After key generation, we often get K_Alice≈K_Bob in practice because of noise. In this section, we describe reconciliation process which is used to correct the mismatches between Alice and Bob. The main reason causing mismatches is that the samples discarded during quantization at Alice’s side may be different from Bob’s side. In order to correct the mismatches, they are required to exchange their sequence of sample indexes during reconciliation process. In this step, only the bits corresponding to common sample indexes are reserved by Alice and Bob to obtain the common key. For example, let us assume Alice and Bob each has 10 measurements in a window. After key generation, Alice obtains “01100” and Bob yields “0110”. The length of these two keys is not required to be same because they may discard different number of acceleration samples during quantization. If we assume Alice generates bits at positions 1, 3, 5, 6 and 9, respectively. She sends L_Alice = [1, 3, 5, 6, 9] to Bob. Bob checks his own position information and finds the bits are generated at positions 1, 2, 5 and 9. He sends L_Bob = [1, 2, 5, 9] back to Alice. Then they use the bits at positions 1, 5 and 9 to generate the same key as K_Alice’ = K_Bob’ = “010.”

3.2.3. Privacy amplification process

Because walking is a repetitive activity, different steps may have high correlation, thus decreasing the randomness of the key. This problem can be addressed by privacy amplification process. In the proposed system, we use XOR function to achieve this goal. Specifically, we interleave the bit streams from three directions in time sequence and segment the concatenated keys into small windows with no overlap. We then perform XOR operation on two consecutive windows together to obtain the final key which are denoted by K_Alice” and K_Bob”.

Another function of privacy amplification is that it diminishes the partial information revealed to Eve. Because in the reconciliation stage, Alice and Bob exchange messages over an authenticated public channel and the publicly exchanged messages reveal a certain amount of information about the bit strings to Eve. Note that other privacy amplification methods such as universal hash [9] can be employed to further enhance the randomness of the concatenated key. We refer the reader to [9] for more details.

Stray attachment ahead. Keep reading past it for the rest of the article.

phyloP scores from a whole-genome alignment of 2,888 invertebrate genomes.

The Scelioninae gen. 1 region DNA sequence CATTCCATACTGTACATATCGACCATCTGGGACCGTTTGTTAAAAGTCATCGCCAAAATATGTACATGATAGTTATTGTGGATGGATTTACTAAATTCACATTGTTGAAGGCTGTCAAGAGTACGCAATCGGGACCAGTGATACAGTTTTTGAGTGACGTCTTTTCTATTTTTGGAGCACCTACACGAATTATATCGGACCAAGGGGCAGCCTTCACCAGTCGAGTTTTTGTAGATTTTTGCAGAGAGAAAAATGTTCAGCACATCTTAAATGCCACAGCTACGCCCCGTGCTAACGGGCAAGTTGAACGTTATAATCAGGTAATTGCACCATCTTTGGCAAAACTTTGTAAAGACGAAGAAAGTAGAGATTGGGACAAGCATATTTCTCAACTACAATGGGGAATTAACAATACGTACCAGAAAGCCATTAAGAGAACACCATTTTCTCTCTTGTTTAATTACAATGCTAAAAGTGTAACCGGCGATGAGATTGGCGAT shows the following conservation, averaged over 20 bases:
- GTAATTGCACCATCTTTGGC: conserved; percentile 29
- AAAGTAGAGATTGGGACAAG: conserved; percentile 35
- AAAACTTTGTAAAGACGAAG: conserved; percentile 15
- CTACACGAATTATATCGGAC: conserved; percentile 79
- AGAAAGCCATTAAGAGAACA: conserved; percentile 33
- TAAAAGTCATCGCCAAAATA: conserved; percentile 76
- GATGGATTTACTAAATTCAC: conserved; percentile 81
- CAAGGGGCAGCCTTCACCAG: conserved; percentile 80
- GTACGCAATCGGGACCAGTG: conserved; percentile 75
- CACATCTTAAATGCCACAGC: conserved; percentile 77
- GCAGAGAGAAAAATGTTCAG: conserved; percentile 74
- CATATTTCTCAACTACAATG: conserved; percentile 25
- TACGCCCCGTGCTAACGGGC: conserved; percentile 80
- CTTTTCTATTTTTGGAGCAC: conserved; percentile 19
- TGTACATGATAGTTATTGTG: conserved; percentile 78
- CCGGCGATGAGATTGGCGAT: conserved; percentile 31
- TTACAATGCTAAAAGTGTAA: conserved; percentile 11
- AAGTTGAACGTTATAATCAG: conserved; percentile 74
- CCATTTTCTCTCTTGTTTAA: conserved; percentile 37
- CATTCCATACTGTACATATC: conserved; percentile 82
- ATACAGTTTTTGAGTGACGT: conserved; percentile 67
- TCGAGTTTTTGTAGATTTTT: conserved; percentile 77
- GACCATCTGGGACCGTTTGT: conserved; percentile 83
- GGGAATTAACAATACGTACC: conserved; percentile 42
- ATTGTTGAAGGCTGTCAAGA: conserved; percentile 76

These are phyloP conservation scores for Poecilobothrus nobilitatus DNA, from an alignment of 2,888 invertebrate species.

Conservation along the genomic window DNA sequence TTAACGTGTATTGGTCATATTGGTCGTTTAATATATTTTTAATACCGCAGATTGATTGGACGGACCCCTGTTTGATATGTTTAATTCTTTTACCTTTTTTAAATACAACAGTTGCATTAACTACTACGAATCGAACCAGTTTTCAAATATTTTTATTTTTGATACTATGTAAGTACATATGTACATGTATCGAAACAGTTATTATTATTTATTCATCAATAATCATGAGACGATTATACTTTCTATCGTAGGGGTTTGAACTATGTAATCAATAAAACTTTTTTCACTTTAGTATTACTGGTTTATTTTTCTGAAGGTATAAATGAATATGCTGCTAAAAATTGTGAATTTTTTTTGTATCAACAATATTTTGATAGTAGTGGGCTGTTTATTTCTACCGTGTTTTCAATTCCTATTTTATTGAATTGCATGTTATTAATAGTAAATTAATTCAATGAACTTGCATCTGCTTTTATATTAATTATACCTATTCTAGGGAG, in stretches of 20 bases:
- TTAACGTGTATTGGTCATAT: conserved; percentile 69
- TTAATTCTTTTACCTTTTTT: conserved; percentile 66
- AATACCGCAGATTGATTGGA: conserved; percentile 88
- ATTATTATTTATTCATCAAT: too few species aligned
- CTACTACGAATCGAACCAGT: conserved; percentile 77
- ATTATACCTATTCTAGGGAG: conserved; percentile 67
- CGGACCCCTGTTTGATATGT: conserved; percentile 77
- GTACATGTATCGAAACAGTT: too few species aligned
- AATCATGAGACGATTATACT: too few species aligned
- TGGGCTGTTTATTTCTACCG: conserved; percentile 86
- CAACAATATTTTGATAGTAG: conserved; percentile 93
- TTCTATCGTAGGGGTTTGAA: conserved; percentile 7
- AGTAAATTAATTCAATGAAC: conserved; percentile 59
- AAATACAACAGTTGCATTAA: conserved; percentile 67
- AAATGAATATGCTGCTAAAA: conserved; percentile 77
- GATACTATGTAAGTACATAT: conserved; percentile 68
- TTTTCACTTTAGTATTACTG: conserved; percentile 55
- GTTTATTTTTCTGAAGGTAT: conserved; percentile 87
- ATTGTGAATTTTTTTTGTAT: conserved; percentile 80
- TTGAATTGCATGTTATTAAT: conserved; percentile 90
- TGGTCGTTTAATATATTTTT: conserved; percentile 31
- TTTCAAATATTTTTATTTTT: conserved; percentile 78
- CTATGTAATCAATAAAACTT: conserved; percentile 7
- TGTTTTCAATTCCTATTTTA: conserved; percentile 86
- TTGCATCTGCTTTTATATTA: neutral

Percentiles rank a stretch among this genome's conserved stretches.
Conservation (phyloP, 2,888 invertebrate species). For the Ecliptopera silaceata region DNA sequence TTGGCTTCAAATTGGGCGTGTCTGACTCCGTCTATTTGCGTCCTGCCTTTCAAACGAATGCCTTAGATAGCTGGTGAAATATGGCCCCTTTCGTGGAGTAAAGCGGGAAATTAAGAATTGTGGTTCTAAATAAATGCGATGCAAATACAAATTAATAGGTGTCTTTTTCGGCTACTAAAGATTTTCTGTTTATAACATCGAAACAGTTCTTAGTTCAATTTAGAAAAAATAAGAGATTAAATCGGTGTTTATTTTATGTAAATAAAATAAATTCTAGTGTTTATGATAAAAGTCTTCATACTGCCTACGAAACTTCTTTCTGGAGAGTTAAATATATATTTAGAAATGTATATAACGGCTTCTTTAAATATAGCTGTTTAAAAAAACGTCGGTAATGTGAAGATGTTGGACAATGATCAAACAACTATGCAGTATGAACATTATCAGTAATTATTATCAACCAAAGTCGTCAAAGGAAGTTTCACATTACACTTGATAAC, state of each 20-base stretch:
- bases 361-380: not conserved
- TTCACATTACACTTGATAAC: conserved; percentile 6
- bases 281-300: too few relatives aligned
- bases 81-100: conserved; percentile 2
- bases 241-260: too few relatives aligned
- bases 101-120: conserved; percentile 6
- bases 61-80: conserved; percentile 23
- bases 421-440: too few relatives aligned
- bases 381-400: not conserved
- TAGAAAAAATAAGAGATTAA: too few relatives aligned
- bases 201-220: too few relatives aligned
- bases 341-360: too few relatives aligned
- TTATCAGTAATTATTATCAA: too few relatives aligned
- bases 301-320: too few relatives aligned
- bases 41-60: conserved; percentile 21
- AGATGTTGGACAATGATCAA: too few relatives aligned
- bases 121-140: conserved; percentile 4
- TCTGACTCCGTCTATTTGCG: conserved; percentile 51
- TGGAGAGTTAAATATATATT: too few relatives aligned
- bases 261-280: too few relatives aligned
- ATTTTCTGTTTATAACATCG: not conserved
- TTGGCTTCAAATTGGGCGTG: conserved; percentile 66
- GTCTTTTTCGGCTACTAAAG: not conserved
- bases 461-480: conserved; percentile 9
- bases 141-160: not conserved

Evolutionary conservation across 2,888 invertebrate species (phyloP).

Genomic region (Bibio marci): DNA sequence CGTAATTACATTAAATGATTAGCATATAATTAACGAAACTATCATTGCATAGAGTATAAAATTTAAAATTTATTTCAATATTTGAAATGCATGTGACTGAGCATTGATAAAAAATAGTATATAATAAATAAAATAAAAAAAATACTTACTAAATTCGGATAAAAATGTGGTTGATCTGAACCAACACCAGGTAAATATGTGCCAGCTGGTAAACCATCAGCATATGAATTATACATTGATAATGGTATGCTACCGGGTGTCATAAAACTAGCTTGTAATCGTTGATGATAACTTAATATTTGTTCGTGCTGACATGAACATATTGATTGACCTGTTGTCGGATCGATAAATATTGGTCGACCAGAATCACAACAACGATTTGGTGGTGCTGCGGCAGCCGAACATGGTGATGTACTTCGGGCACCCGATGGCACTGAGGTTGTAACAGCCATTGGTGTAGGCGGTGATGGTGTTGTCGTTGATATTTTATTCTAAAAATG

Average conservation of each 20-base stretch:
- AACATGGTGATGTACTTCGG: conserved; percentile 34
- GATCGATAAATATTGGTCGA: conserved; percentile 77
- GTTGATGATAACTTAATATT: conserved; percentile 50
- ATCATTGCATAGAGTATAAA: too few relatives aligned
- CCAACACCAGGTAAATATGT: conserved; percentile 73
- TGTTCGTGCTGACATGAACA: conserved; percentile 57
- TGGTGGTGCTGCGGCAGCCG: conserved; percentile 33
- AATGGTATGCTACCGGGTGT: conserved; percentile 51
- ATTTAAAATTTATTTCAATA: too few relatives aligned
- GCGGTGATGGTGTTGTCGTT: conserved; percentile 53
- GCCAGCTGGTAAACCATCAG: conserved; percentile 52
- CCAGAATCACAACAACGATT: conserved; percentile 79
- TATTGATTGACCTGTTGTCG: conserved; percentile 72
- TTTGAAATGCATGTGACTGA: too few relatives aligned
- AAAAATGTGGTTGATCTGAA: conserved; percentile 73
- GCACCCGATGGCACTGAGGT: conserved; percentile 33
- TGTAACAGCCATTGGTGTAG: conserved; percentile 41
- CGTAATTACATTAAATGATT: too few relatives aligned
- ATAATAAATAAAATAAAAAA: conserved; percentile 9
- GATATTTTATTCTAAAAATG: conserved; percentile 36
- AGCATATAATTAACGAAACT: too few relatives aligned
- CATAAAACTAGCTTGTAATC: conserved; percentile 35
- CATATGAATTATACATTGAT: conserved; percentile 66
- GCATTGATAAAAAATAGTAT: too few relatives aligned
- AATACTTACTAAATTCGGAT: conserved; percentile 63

4. Performance evaluation

In this section, we present the evaluation results. The aims of the evaluation are twofold: (1) to evaluate the impact and performance of different parameters such as the window size (W), α in quantization process, sampling frequency (F_s); (2) to evaluate the performance of different components in the system which includes reconciliation process and privacy amplification.

4.1. Data acquisition

We collected a set of accelerometer data from 20 subjects (14 males and 6 females) wearing smart devices on different locations of their body. As can be seen from Figure 8, the body positions involved in the data collection include head, chest, waist and wrist. These positions represent the common locations of mobile devices such as smartwatch and medical sensors (e.g. pacemaker). During the data acquisition, the sampling rate of all smart wearable devices is 100 Hz.

Figure 8.

Data acquisition.

During data acquisition, the participants were asked to wear mobile devices as shown in Figure 8 and walk for about 5 minutes in their normal speed (0.7–1.1 m/s). We collect data from both indoor and outdoor environments to capture different terrains in real-world scenarios. It is worth mentioning that we do not consider the influence of different days or different walking speeds (slow, normal and fast) because all the devices worn by the subject are measuring the same gait signal simultaneously, which is different from the data collection requirement in the study of gait recognition [10]. The detected peaks that indicate heel strikes are used to synchronize acceleration samples recorded on different wearable devices and segment steps. For each device attached on one subject, we segment the acceleration sequences into small windows based on heel-strike points. In this experiment, each window contains 10 steps. Then these windows are passed to the system to generate final keys and evaluate the following metrics.